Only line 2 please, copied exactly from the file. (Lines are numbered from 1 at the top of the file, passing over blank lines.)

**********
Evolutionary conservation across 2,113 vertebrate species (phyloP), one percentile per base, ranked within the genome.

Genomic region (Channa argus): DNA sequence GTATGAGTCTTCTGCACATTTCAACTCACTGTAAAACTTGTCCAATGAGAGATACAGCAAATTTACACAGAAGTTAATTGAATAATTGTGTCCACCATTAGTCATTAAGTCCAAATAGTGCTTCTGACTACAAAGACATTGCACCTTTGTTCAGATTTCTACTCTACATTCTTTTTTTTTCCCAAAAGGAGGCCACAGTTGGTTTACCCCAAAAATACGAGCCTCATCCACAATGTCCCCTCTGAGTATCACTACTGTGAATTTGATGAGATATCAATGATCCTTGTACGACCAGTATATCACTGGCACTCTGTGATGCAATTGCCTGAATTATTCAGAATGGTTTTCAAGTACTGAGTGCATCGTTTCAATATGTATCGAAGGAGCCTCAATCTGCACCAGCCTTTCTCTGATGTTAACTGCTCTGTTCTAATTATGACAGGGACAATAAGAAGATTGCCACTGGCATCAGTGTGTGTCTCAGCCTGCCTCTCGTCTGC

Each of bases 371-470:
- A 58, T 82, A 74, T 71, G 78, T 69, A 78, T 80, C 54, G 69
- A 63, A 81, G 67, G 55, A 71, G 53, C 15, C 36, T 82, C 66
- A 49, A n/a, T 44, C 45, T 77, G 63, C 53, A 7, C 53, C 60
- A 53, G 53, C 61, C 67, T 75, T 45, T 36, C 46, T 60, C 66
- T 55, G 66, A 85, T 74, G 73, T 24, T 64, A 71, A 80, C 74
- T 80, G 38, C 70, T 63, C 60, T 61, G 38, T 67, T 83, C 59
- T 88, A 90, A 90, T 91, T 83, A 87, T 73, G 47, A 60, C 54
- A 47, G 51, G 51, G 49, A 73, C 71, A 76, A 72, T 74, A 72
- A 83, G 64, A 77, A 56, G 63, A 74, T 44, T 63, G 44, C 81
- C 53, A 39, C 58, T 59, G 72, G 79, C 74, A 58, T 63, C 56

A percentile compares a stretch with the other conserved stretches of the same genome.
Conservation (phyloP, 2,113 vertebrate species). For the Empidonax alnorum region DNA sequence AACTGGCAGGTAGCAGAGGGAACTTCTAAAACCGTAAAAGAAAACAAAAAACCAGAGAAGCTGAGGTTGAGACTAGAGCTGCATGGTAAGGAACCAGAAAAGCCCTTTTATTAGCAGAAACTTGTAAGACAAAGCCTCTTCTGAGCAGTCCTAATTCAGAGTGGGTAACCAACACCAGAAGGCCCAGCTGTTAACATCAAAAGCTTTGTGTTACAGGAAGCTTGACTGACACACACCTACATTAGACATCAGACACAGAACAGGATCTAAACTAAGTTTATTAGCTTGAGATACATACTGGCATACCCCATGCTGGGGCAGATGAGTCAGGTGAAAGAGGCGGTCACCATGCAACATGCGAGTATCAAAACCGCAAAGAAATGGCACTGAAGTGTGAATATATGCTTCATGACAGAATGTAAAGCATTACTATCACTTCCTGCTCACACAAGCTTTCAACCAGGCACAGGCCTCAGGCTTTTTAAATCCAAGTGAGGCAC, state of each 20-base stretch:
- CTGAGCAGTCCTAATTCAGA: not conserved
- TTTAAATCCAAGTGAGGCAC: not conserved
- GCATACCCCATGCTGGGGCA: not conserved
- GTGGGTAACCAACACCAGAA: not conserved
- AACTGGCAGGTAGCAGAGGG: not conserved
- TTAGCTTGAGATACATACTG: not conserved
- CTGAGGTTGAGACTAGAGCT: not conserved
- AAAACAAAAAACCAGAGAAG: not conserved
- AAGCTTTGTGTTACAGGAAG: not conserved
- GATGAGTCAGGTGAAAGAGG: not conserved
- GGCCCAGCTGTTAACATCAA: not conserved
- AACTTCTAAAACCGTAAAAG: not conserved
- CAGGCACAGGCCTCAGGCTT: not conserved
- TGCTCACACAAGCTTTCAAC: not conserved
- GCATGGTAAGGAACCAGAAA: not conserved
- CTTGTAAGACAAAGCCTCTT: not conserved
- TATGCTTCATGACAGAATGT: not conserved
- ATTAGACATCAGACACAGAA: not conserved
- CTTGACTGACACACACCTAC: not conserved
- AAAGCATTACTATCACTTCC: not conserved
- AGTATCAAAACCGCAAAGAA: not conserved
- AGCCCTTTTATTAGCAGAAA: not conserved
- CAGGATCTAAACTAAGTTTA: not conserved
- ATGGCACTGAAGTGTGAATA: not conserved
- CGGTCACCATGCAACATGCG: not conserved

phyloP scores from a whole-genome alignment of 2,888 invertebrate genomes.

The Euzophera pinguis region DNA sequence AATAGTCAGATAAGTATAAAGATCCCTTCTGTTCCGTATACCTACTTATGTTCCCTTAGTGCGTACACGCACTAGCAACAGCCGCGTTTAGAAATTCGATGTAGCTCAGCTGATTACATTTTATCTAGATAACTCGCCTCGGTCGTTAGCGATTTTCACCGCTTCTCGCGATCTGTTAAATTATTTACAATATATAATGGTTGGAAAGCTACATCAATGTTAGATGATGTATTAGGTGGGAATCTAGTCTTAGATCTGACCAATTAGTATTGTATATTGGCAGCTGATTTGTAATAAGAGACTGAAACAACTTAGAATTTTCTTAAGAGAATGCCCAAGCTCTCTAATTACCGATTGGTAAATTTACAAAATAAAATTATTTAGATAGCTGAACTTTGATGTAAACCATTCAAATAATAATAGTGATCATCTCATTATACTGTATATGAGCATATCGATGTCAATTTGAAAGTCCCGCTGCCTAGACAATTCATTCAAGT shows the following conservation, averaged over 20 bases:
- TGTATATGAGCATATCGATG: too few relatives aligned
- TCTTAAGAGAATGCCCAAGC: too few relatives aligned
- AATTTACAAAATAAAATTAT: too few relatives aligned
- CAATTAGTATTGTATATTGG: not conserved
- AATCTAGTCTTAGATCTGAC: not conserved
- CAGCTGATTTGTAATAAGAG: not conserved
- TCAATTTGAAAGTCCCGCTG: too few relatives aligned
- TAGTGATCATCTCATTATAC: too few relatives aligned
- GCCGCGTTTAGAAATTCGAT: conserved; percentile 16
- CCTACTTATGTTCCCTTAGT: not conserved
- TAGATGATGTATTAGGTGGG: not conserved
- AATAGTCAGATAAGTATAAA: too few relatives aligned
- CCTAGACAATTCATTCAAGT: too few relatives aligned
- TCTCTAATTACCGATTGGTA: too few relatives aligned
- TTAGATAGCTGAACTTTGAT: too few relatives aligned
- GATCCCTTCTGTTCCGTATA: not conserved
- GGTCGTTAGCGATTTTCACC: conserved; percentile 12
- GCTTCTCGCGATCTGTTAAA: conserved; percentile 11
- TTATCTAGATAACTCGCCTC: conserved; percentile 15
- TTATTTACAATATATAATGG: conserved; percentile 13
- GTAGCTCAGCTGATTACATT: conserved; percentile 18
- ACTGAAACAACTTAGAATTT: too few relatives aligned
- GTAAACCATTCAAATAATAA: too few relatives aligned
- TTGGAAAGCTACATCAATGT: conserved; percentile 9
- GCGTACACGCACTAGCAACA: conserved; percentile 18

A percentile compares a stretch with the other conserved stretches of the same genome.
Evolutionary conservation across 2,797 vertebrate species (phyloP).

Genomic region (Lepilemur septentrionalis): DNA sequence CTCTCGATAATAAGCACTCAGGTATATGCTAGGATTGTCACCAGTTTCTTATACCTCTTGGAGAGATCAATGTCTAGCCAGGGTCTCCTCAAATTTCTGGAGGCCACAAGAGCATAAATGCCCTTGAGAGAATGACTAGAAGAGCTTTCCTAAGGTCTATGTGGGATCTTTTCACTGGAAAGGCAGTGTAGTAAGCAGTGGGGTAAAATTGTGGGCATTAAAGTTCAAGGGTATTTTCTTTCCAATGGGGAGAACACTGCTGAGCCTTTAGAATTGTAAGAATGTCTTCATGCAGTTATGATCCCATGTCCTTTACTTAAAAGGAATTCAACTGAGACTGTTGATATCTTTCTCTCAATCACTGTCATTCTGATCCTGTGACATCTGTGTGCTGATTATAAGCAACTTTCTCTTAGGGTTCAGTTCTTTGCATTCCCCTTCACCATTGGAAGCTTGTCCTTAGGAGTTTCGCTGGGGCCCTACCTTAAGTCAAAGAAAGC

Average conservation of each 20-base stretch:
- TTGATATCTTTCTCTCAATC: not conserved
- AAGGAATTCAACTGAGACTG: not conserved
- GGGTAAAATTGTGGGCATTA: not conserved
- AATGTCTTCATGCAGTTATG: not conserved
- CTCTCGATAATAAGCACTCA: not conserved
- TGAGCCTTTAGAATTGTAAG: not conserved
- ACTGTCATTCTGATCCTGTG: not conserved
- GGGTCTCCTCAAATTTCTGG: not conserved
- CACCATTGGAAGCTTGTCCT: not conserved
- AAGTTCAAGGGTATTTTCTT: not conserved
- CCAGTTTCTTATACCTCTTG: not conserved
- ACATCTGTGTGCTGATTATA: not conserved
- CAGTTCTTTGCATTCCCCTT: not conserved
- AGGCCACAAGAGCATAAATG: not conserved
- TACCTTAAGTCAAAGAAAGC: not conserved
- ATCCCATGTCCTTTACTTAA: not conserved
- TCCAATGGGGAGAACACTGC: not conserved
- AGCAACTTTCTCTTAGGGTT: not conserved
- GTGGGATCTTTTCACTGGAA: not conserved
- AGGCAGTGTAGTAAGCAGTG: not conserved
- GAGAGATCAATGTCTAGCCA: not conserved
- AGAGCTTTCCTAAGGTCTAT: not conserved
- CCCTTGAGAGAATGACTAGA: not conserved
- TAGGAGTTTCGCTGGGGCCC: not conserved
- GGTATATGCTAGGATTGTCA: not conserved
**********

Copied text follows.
Genomic region (Channa argus): DNA sequence GTATGAGTCTTCTGCACATTTCAACTCACTGTAAAACTTGTCCAATGAGAGATACAGCAAATTTACACAGAAGTTAATTGAATAATTGTGTCCACCATTAGTCATTAAGTCCAAATAGTGCTTCTGACTACAAAGACATTGCACCTTTGTTCAGATTTCTACTCTACATTCTTTTTTTTTCCCAAAAGGAGGCCACAGTTGGTTTACCCCAAAAATACGAGCCTCATCCACAATGTCCCCTCTGAGTATCACTACTGTGAATTTGATGAGATATCAATGATCCTTGTACGACCAGTATATCACTGGCACTCTGTGATGCAATTGCCTGAATTATTCAGAATGGTTTTCAAGTACTGAGTGCATCGTTTCAATATGTATCGAAGGAGCCTCAATCTGCACCAGCCTTTCTCTGATGTTAACTGCTCTGTTCTAATTATGACAGGGACAATAAGAAGATTGCCACTGGCATCAGTGTGTGTCTCAGCCTGCCTCTCGTCTGC